How BP got its IT suppliers to collaborate and perform after massive vendor consolidation

Oil and Gas giant BP spent 65% of its $3bn annual IT budget with 3000 suppliers in 2008 but now it outsources to only seven and  has reduced its annual IT budget by $800m as a result.

Vital to the success of the new multi-supplier ecosystem was retaining supplier performance levels while getting them to work together.

BP is a massive consumer of outsourced services across its business and as a result the overheads associated with working with partners are massive. Taking IT in-house was not an option due to the company’s size, global presence and confluence of diverse business functions.

BP Group CIO Dana Deasy told an audience at Gartner’s annual outsourcing summit in London how the company managed to  cut hundreds of millions in costs in a couple of years while retaining a multi-vendor IT outsourcing environment. Most of the $800m savings on IT is the result of the company’s sourcing transformation.

Deasy says the company wanted to reduce the cost and complexity of working with thousands of IT suppliers. It now has seven IT service providers in its multi-vendor environment and has shaken up its vendor management capabilities to ensure it gets the most out of them.

The seven suppliers in the ecosystem are: IBM; Tata Consultancy Services (TCS); Infosys; Accenture; Wipro; HP; and T-Systems.

Deasy says the challenges for BP were to ensure that the suppliers give their all and work together in a collaborative ecosystem. “We had to keep all the vendors on edge to get the best out of them. But we also have to create a collaborative environment,” he said.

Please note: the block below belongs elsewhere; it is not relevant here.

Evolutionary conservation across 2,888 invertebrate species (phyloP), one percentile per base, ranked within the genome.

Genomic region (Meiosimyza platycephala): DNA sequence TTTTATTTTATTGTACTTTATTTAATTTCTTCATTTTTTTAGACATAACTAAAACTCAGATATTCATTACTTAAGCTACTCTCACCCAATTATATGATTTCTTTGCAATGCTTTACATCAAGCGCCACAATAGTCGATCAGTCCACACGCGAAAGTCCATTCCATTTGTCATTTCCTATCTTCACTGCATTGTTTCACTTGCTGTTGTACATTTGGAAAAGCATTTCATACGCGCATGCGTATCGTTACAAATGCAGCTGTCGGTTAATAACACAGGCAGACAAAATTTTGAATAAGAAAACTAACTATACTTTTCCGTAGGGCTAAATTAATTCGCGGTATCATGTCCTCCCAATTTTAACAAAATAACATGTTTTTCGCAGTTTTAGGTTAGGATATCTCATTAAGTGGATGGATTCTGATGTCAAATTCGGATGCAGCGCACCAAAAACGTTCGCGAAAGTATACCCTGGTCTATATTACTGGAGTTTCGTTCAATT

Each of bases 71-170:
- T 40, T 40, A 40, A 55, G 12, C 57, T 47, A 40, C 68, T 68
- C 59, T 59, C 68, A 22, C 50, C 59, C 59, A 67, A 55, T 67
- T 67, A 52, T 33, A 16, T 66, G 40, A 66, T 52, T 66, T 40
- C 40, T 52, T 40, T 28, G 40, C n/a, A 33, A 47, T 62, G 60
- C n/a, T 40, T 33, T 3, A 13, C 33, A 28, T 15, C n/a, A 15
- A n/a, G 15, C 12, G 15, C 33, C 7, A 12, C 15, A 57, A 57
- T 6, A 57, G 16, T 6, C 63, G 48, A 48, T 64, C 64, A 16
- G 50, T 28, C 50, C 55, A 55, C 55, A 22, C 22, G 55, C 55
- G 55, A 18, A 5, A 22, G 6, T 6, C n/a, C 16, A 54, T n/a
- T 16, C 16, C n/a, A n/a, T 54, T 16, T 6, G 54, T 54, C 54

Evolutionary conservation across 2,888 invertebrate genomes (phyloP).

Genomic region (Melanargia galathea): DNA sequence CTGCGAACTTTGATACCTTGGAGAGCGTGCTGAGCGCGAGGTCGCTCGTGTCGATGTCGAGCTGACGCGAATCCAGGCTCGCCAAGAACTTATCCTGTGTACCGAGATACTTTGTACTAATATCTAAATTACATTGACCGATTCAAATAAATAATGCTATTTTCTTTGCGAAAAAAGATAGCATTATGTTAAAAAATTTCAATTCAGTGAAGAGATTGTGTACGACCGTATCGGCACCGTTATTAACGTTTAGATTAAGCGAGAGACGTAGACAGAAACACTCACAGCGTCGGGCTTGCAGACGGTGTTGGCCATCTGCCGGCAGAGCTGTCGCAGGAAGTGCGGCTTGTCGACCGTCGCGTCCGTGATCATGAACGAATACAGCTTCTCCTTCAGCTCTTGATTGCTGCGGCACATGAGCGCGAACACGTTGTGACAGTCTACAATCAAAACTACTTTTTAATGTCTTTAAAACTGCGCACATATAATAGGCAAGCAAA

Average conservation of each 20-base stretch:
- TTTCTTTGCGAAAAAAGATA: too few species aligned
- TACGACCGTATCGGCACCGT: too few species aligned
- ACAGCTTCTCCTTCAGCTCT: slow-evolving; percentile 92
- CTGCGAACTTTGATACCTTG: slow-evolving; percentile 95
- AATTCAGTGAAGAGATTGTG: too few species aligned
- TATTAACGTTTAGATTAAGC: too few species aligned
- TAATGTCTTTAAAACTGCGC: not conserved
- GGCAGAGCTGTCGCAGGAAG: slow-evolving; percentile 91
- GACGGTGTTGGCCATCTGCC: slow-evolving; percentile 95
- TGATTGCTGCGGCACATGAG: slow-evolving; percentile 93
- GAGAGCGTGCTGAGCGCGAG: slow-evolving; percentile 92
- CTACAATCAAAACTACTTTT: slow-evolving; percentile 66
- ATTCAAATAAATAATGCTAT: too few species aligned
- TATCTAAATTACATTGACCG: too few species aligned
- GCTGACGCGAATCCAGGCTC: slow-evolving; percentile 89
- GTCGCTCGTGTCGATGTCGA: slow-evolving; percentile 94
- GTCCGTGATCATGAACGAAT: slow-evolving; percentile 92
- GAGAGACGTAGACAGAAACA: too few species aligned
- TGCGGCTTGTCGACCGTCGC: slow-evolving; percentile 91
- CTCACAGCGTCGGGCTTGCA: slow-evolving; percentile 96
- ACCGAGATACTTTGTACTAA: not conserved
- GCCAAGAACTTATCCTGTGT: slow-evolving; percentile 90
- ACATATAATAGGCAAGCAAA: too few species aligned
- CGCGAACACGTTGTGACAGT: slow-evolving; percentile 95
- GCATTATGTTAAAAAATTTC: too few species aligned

As well as boosting its internal supplier management resources with a dedicated team and taking up supplier management standard, BS11000, BP has focussed on getting its suppliers to perform in the face of less competition.

The seven suppliers all have a core role which BP expects them to stick to. At the same time the suppliers must collaborate as if they were one

BP introduced what it calls “The Captain’s Table.” This is a mandatory week-long event where the CEOs of its seven IT suppliers get together for group meetings and one on one’s with BP. “You need to get the top of the house [supplier CEOs] aligned,” says Deasy. “You need to get them together and set them joint targets.” All supplier CEOs are expected to attend.

Deasy says it is important to make sure that the suppliers know that there is something in it for them when they attend these meeting, which are aimed at improving ecosystem collaboration. He says with more and more businesses multi-sourcing their IT services collaboration between suppliers will become increasingly important. “We need to tell the suppliers that there is a marketing opportunity for them. If they can demonstrate that they can work in a collaborative ecosystem they can use our relationship as a reference for new business.”

He says it is surprising how little the senior executives at  IT suppliers in the same ecosystems interact. “Next time you see your suppliers ask them how many times they have communicated with another supplier in your ecosystem.” He says there are huge behavioural changes to be instigated.

BP also had the challenge of getting its own large internal supplier management teams as well as its CIOs to move in the same direction. Deasy believes getting internal supplier relationship management to change how they work was perhaps the biggest challenge. “We underestimated the time it would take to explain this.”

The company also recognised the business continuity risks associated with reducing its supplier portfolio. It carried out a hypothetical incident of losing an entire city in India where a lot of its IT and BPO services are delivered from. Known as City Down the test  it helped BP understand how suppliers could work together in a crisis.

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